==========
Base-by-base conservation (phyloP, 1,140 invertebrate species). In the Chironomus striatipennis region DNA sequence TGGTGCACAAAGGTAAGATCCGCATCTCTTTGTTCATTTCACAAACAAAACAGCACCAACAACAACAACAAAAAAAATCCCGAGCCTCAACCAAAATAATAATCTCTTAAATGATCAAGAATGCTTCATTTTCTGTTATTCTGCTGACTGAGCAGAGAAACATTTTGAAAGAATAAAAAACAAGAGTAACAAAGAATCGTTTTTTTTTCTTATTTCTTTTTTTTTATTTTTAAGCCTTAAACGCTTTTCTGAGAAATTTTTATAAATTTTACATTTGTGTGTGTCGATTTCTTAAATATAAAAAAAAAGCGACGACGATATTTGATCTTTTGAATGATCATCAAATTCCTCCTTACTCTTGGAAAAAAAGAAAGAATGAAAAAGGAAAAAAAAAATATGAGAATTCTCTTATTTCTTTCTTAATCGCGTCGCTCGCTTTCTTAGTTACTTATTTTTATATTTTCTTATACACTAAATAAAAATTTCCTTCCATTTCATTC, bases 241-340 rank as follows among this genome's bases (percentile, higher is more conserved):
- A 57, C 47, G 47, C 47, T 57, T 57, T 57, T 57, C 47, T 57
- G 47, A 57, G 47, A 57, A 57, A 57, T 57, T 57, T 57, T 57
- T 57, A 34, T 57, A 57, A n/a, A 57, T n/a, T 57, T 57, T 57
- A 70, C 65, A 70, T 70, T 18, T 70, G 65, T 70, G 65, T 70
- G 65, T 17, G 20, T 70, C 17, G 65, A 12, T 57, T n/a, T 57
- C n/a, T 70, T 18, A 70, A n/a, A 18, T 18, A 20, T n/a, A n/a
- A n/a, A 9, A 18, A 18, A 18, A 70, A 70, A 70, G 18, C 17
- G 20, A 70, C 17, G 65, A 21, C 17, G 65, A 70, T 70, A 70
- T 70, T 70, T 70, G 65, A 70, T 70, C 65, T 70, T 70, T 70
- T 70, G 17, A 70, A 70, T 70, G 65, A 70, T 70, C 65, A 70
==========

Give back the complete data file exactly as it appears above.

Base-by-base conservation (phyloP, 1,140 invertebrate species). In the Chironomus striatipennis region DNA sequence TGGTGCACAAAGGTAAGATCCGCATCTCTTTGTTCATTTCACAAACAAAACAGCACCAACAACAACAACAAAAAAAATCCCGAGCCTCAACCAAAATAATAATCTCTTAAATGATCAAGAATGCTTCATTTTCTGTTATTCTGCTGACTGAGCAGAGAAACATTTTGAAAGAATAAAAAACAAGAGTAACAAAGAATCGTTTTTTTTTCTTATTTCTTTTTTTTTATTTTTAAGCCTTAAACGCTTTTCTGAGAAATTTTTATAAATTTTACATTTGTGTGTGTCGATTTCTTAAATATAAAAAAAAAGCGACGACGATATTTGATCTTTTGAATGATCATCAAATTCCTCCTTACTCTTGGAAAAAAAGAAAGAATGAAAAAGGAAAAAAAAAATATGAGAATTCTCTTATTTCTTTCTTAATCGCGTCGCTCGCTTTCTTAGTTACTTATTTTTATATTTTCTTATACACTAAATAAAAATTTCCTTCCATTTCATTC, bases 241-340 rank as follows among this genome's bases (percentile, higher is more conserved):
- A 57, C 47, G 47, C 47, T 57, T 57, T 57, T 57, C 47, T 57
- G 47, A 57, G 47, A 57, A 57, A 57, T 57, T 57, T 57, T 57
- T 57, A 34, T 57, A 57, A n/a, A 57, T n/a, T 57, T 57, T 57
- A 70, C 65, A 70, T 70, T 18, T 70, G 65, T 70, G 65, T 70
- G 65, T 17, G 20, T 70, C 17, G 65, A 12, T 57, T n/a, T 57
- C n/a, T 70, T 18, A 70, A n/a, A 18, T 18, A 20, T n/a, A n/a
- A n/a, A 9, A 18, A 18, A 18, A 70, A 70, A 70, G 18, C 17
- G 20, A 70, C 17, G 65, A 21, C 17, G 65, A 70, T 70, A 70
- T 70, T 70, T 70, G 65, A 70, T 70, C 65, T 70, T 70, T 70
- T 70, G 17, A 70, A 70, T 70, G 65, A 70, T 70, C 65, A 70